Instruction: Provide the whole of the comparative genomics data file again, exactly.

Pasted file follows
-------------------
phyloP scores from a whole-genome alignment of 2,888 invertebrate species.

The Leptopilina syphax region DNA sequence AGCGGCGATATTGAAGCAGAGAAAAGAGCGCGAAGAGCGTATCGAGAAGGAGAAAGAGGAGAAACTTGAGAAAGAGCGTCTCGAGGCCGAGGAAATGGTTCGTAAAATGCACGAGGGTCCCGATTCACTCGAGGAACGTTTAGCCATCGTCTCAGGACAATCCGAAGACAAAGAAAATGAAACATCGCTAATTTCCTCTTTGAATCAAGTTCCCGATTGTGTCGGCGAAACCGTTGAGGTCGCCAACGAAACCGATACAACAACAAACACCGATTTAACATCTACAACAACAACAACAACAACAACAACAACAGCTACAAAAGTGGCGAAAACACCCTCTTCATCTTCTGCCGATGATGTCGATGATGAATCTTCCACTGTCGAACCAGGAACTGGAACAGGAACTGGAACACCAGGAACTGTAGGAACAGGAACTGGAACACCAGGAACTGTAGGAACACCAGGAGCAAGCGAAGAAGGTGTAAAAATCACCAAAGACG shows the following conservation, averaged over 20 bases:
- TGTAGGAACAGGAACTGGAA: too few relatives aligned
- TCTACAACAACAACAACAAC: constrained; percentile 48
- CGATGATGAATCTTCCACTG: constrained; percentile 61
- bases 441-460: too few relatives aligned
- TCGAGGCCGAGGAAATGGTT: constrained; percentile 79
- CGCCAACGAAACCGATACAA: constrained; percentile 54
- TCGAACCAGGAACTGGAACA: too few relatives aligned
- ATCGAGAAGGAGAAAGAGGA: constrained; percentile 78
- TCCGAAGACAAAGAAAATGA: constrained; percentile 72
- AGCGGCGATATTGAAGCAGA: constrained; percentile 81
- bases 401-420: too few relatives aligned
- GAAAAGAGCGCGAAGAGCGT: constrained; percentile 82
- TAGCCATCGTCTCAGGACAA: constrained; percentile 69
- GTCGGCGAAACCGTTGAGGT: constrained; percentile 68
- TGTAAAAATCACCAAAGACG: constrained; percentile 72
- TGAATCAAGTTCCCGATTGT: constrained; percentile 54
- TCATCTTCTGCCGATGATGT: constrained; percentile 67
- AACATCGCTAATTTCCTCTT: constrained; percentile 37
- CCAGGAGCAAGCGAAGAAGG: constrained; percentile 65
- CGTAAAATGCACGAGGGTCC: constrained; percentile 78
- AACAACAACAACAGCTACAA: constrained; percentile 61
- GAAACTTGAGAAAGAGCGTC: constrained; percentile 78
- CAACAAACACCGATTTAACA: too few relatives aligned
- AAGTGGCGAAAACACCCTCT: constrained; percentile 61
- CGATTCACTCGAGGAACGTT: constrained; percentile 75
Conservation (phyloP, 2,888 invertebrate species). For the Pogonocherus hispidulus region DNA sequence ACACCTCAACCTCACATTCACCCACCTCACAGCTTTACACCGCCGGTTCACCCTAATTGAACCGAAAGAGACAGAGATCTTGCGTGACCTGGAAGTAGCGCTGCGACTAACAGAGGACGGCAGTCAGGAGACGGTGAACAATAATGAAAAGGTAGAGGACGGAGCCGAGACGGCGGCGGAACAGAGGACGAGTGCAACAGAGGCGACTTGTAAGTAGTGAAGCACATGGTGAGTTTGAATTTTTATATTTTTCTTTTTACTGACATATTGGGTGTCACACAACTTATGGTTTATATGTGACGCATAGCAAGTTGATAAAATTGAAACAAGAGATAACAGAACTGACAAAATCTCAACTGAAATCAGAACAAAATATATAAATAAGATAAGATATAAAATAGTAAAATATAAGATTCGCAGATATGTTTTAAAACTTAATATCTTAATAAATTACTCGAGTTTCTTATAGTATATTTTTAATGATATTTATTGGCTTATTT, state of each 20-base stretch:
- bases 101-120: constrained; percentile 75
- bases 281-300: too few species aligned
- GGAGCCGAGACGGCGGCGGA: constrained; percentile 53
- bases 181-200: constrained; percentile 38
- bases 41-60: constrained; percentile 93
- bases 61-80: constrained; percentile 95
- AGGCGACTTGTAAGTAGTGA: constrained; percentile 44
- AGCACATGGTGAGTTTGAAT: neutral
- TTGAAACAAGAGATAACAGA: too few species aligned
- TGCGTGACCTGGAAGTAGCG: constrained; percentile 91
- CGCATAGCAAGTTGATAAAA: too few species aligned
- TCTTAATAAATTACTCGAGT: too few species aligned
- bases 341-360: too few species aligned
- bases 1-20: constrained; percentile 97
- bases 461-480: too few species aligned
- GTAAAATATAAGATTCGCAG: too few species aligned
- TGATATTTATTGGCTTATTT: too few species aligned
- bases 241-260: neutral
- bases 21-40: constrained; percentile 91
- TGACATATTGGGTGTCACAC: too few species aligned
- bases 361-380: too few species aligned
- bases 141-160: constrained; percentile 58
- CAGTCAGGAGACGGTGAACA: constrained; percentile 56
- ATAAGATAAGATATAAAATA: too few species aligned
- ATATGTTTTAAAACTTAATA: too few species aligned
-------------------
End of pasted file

phyloP scores from a whole-genome alignment of 2,888 invertebrate species.

The Leptopilina syphax region DNA sequence AGCGGCGATATTGAAGCAGAGAAAAGAGCGCGAAGAGCGTATCGAGAAGGAGAAAGAGGAGAAACTTGAGAAAGAGCGTCTCGAGGCCGAGGAAATGGTTCGTAAAATGCACGAGGGTCCCGATTCACTCGAGGAACGTTTAGCCATCGTCTCAGGACAATCCGAAGACAAAGAAAATGAAACATCGCTAATTTCCTCTTTGAATCAAGTTCCCGATTGTGTCGGCGAAACCGTTGAGGTCGCCAACGAAACCGATACAACAACAAACACCGATTTAACATCTACAACAACAACAACAACAACAACAACAACAGCTACAAAAGTGGCGAAAACACCCTCTTCATCTTCTGCCGATGATGTCGATGATGAATCTTCCACTGTCGAACCAGGAACTGGAACAGGAACTGGAACACCAGGAACTGTAGGAACAGGAACTGGAACACCAGGAACTGTAGGAACACCAGGAGCAAGCGAAGAAGGTGTAAAAATCACCAAAGACG shows the following conservation, averaged over 20 bases:
- TGTAGGAACAGGAACTGGAA: too few relatives aligned
- TCTACAACAACAACAACAAC: constrained; percentile 48
- CGATGATGAATCTTCCACTG: constrained; percentile 61
- bases 441-460: too few relatives aligned
- TCGAGGCCGAGGAAATGGTT: constrained; percentile 79
- CGCCAACGAAACCGATACAA: constrained; percentile 54
- TCGAACCAGGAACTGGAACA: too few relatives aligned
- ATCGAGAAGGAGAAAGAGGA: constrained; percentile 78
- TCCGAAGACAAAGAAAATGA: constrained; percentile 72
- AGCGGCGATATTGAAGCAGA: constrained; percentile 81
- bases 401-420: too few relatives aligned
- GAAAAGAGCGCGAAGAGCGT: constrained; percentile 82
- TAGCCATCGTCTCAGGACAA: constrained; percentile 69
- GTCGGCGAAACCGTTGAGGT: constrained; percentile 68
- TGTAAAAATCACCAAAGACG: constrained; percentile 72
- TGAATCAAGTTCCCGATTGT: constrained; percentile 54
- TCATCTTCTGCCGATGATGT: constrained; percentile 67
- AACATCGCTAATTTCCTCTT: constrained; percentile 37
- CCAGGAGCAAGCGAAGAAGG: constrained; percentile 65
- CGTAAAATGCACGAGGGTCC: constrained; percentile 78
- AACAACAACAACAGCTACAA: constrained; percentile 61
- GAAACTTGAGAAAGAGCGTC: constrained; percentile 78
- CAACAAACACCGATTTAACA: too few relatives aligned
- AAGTGGCGAAAACACCCTCT: constrained; percentile 61
- CGATTCACTCGAGGAACGTT: constrained; percentile 75
Conservation (phyloP, 2,888 invertebrate species). For the Pogonocherus hispidulus region DNA sequence ACACCTCAACCTCACATTCACCCACCTCACAGCTTTACACCGCCGGTTCACCCTAATTGAACCGAAAGAGACAGAGATCTTGCGTGACCTGGAAGTAGCGCTGCGACTAACAGAGGACGGCAGTCAGGAGACGGTGAACAATAATGAAAAGGTAGAGGACGGAGCCGAGACGGCGGCGGAACAGAGGACGAGTGCAACAGAGGCGACTTGTAAGTAGTGAAGCACATGGTGAGTTTGAATTTTTATATTTTTCTTTTTACTGACATATTGGGTGTCACACAACTTATGGTTTATATGTGACGCATAGCAAGTTGATAAAATTGAAACAAGAGATAACAGAACTGACAAAATCTCAACTGAAATCAGAACAAAATATATAAATAAGATAAGATATAAAATAGTAAAATATAAGATTCGCAGATATGTTTTAAAACTTAATATCTTAATAAATTACTCGAGTTTCTTATAGTATATTTTTAATGATATTTATTGGCTTATTT, state of each 20-base stretch:
- bases 101-120: constrained; percentile 75
- bases 281-300: too few species aligned
- GGAGCCGAGACGGCGGCGGA: constrained; percentile 53
- bases 181-200: constrained; percentile 38
- bases 41-60: constrained; percentile 93
- bases 61-80: constrained; percentile 95
- AGGCGACTTGTAAGTAGTGA: constrained; percentile 44
- AGCACATGGTGAGTTTGAAT: neutral
- TTGAAACAAGAGATAACAGA: too few species aligned
- TGCGTGACCTGGAAGTAGCG: constrained; percentile 91
- CGCATAGCAAGTTGATAAAA: too few species aligned
- TCTTAATAAATTACTCGAGT: too few species aligned
- bases 341-360: too few species aligned
- bases 1-20: constrained; percentile 97
- bases 461-480: too few species aligned
- GTAAAATATAAGATTCGCAG: too few species aligned
- TGATATTTATTGGCTTATTT: too few species aligned
- bases 241-260: neutral
- bases 21-40: constrained; percentile 91
- TGACATATTGGGTGTCACAC: too few species aligned
- bases 361-380: too few species aligned
- bases 141-160: constrained; percentile 58
- CAGTCAGGAGACGGTGAACA: constrained; percentile 56
- ATAAGATAAGATATAAAATA: too few species aligned
- ATATGTTTTAAAACTTAATA: too few species aligned